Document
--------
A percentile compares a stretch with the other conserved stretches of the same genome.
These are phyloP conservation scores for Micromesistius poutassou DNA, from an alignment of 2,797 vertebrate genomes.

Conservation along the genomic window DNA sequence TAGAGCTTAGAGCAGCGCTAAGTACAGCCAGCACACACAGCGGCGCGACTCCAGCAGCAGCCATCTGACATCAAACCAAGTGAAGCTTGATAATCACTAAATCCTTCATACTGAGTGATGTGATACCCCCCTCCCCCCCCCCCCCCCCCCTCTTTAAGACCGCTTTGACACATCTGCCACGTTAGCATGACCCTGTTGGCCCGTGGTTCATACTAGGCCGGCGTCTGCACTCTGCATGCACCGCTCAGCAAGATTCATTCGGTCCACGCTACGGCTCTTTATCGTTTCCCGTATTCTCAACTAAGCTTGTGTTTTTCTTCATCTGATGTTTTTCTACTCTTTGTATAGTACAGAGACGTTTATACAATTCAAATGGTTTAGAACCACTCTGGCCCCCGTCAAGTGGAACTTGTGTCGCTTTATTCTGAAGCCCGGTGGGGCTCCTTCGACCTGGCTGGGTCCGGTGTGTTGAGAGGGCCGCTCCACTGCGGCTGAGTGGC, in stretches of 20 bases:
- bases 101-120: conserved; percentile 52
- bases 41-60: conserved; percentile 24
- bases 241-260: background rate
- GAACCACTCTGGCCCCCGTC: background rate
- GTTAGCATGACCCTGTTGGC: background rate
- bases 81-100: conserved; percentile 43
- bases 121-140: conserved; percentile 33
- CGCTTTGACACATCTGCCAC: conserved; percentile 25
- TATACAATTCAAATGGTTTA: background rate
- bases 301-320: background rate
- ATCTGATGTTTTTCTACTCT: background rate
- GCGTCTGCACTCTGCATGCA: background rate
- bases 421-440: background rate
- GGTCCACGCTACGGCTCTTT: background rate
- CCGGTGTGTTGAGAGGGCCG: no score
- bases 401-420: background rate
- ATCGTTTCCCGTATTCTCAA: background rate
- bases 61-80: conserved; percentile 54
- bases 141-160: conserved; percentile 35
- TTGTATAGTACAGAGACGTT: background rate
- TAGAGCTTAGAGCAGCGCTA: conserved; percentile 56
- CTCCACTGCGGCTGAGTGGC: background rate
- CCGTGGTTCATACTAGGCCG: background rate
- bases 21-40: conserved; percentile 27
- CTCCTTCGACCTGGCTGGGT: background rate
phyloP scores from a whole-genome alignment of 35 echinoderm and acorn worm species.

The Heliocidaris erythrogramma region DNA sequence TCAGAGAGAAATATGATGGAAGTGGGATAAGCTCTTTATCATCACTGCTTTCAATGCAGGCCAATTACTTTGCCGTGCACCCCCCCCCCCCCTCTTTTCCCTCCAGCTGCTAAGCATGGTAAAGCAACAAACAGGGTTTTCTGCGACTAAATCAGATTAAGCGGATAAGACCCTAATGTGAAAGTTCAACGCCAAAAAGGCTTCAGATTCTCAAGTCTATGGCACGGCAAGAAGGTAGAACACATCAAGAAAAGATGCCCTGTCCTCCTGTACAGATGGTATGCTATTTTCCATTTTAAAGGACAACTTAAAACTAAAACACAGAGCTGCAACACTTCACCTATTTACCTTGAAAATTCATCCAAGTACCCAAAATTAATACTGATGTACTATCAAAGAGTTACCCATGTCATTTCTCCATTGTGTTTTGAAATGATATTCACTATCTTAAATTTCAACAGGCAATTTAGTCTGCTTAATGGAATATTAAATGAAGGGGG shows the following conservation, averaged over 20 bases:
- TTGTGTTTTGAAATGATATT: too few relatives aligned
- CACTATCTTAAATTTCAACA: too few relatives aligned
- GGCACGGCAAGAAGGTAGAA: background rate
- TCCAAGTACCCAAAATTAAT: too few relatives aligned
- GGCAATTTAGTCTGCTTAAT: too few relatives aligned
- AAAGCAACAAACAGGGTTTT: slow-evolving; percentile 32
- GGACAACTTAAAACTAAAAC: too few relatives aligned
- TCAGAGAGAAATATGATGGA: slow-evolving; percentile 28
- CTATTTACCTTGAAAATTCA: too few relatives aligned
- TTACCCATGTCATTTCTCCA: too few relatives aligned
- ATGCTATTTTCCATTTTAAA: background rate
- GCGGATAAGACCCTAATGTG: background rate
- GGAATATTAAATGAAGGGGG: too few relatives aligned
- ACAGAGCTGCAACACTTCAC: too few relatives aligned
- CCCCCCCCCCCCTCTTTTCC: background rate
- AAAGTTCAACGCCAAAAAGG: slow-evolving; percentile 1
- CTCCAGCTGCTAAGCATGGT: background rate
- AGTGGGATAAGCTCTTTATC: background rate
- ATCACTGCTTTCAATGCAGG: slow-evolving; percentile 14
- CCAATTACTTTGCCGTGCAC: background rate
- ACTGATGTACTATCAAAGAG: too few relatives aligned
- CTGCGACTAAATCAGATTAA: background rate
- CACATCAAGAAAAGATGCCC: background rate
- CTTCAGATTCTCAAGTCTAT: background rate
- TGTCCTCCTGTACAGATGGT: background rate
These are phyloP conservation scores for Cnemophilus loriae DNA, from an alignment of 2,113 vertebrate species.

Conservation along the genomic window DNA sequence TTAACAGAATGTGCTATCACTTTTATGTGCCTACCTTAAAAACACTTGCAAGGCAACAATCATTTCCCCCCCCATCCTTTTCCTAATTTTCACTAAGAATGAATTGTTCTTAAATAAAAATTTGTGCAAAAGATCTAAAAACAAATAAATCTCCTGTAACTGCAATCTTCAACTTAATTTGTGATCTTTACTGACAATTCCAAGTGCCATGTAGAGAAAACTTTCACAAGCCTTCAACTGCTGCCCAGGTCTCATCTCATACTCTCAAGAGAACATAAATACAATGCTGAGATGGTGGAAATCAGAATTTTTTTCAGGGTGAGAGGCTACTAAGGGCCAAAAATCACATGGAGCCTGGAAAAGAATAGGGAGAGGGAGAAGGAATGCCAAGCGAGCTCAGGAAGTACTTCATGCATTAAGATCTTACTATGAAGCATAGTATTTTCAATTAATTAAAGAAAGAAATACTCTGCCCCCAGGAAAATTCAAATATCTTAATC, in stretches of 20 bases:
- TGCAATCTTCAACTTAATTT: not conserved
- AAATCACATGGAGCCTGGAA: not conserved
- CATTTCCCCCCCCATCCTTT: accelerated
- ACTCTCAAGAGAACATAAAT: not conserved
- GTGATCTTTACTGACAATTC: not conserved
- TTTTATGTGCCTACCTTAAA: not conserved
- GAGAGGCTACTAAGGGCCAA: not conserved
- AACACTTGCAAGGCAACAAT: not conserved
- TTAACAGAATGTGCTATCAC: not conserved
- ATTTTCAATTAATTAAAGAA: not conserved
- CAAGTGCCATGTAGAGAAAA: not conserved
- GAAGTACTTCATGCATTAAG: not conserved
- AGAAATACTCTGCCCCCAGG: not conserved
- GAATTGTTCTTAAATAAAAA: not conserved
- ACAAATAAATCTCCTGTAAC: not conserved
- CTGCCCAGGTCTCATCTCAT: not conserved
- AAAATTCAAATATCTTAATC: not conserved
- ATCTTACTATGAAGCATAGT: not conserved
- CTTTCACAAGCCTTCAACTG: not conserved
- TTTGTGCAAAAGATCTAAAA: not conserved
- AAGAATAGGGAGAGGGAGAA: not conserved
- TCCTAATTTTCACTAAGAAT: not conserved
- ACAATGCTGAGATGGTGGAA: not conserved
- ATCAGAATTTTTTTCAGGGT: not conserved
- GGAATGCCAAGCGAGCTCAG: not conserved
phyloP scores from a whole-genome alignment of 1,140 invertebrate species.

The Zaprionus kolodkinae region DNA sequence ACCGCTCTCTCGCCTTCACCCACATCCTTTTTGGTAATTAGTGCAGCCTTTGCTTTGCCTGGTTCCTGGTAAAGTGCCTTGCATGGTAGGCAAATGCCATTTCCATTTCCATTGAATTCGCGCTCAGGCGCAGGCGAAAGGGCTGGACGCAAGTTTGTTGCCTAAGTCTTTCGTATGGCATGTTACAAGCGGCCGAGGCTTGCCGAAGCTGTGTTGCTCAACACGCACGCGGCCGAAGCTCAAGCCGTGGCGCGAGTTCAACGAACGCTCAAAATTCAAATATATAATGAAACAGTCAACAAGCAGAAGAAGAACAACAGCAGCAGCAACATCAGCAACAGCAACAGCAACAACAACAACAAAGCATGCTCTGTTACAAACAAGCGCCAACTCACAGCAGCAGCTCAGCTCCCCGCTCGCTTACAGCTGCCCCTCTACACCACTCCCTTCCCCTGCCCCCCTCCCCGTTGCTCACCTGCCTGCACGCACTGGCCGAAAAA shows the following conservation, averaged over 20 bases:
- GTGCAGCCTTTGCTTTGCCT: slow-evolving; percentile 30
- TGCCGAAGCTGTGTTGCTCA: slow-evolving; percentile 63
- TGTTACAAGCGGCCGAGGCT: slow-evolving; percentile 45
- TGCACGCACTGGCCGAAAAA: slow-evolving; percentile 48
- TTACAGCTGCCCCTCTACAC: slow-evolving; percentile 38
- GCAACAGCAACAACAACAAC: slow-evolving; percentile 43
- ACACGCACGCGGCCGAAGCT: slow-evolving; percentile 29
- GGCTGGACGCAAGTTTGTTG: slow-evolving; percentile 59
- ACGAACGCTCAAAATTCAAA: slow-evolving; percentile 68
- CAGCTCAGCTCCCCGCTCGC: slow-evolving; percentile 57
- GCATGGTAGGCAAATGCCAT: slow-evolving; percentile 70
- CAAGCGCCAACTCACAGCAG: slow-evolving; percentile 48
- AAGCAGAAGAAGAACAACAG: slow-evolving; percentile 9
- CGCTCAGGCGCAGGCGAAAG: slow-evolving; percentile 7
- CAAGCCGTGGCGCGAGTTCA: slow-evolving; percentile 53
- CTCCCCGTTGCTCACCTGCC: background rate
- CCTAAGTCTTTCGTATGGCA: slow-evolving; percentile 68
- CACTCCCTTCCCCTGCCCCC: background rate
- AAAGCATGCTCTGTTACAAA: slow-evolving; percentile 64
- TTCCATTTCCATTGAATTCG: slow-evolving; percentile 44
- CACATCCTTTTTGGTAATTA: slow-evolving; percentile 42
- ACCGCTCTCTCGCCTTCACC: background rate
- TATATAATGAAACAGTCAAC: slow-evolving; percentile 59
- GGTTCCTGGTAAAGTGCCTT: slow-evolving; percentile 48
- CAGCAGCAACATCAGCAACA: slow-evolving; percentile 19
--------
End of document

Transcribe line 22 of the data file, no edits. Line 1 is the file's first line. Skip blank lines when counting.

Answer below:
- bases 141-160: conserved; percentile 35